More than six times the usual amount of mail is being sent from the U.S. mainland to the Caribbean, and most U.S. Virgin Islands mail goes through storm-ravaged Puerto Rico, exacerbating delays.
But Gov. Kenneth Mapp (I-VI) and Delegate Stacey Plaskett (D-VI) have both been speaking with federal officials about what can be done, and postal officials say they are adapting and accelerating.
Mapp said in a statement that at least two shipping containers of mail are delayed in Puerto Rico.
“We have contacted the White House, the Federal Emergency Management Agency and the USPS to identify short- and long-term solutions,” Mapp said.
The governor said the situation in Puerto Rico is also affecting passport processing and is currently being addressed through the U.S. State Department.
Plaskett said she met Thursday with Deputy Postmaster General Ronald Thursday and was told they were adding 200 additional temporary workers in Puerto Rico to sort backlogged mail, and daily flights are continuing to move the mail.
In a statement, Plaskett said Stroman gave her the commitment of the U.S. Postal Service that within the week mail for the Virgin Islands will be sorted and routed stateside to help address the delays. Stroman also plans to visit the territory soon, she said.
“The deputy postmaster general has acknowledged that it is important for him to be in the Virgin Islands to assess firsthand the damages to our postal facilities in order for him to understand the concerns of the residents of the Virgin Islands,” she said.
U.S. Postal Service representative Maureen Marion said Thursday the volume of mail is vastly increased, and airports were closed for weeks and only opened for humanitarian relief at first.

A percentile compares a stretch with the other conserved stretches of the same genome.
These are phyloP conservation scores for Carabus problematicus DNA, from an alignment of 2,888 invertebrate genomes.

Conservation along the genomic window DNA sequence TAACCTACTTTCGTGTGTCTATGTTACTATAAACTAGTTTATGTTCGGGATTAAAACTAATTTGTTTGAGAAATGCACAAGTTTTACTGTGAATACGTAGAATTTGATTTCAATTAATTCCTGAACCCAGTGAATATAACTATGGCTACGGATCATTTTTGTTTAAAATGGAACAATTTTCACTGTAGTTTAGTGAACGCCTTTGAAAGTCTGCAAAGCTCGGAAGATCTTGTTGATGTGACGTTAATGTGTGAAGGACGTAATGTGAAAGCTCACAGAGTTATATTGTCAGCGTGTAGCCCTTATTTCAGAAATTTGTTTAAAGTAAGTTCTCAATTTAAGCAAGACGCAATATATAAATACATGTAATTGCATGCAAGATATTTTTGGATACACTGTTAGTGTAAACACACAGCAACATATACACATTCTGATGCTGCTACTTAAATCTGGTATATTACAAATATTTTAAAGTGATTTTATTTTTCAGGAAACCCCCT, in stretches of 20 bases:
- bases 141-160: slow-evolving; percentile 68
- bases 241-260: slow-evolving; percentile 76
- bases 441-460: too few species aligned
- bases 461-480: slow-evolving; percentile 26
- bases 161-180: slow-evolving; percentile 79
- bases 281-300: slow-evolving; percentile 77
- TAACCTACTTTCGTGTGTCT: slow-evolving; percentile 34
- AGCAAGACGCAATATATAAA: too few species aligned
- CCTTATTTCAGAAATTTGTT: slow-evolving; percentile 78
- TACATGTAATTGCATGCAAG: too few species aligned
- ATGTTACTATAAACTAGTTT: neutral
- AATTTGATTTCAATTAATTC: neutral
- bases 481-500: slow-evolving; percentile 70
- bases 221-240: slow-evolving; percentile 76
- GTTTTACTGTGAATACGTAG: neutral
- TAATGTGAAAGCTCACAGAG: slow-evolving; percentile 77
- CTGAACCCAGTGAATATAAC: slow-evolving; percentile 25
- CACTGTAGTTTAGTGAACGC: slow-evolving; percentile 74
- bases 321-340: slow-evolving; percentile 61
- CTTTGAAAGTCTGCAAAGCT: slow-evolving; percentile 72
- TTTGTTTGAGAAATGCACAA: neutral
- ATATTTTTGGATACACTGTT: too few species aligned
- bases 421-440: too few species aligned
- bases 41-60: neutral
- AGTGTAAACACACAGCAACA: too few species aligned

“At present, we see more than six times the volume of mail that typically comes to the Caribbean at this time of year,” Marion said.
Along with the new mail, mail bound for the USVI piled up during the weeks of reduced flights, which meant they needed to look for the most effective way to get the mail in, she said.
“We knew we had a challenge, but we also knew we had good people on hand to do what was needed to do the job,” Marion said.
They started early with partnerships with stateside processing. According to Marion, mail for the USVI is actually directed to Newark where they are doing the bulk of the handling.
“This means consolidating mail by five-digit ZIP Code. While the move to Newark may add a day to the overall processing, it means that level of sortation does not need to be done locally which has been a tremendous help to the local operations,” she said.
The mail has then been shipped to Puerto Rico, with no more processing, but simply moved from one dock to another for charters to the USVI.
They have expanded flights as the opportunities have expanded and put more mail on cargo ships, she said. And they are starting to bypass Puerto Rico more.
“We have just completed a contract with American Airlines to add additional cargo space from Newark to St Thomas directly,” Marion said.
Emphasizing the positive, Marion said they are delivering thousands of packages each day. She also said they are “seeing significant improvements to our scanning as more cell towers are restored. That, we believe, gives local residents additional confidence in seeing their mail advance.”
The Postal Service will continue to deliver packages seven days a week for the foreseeable future, which she said should help with the increased volume.
“And we are going to be aggressive in educating the public on how to wrap packages because, quite frankly, some of these very heavy boxes are not holding up well. We need everyone to be a partner in delivering this mail,” Marion said.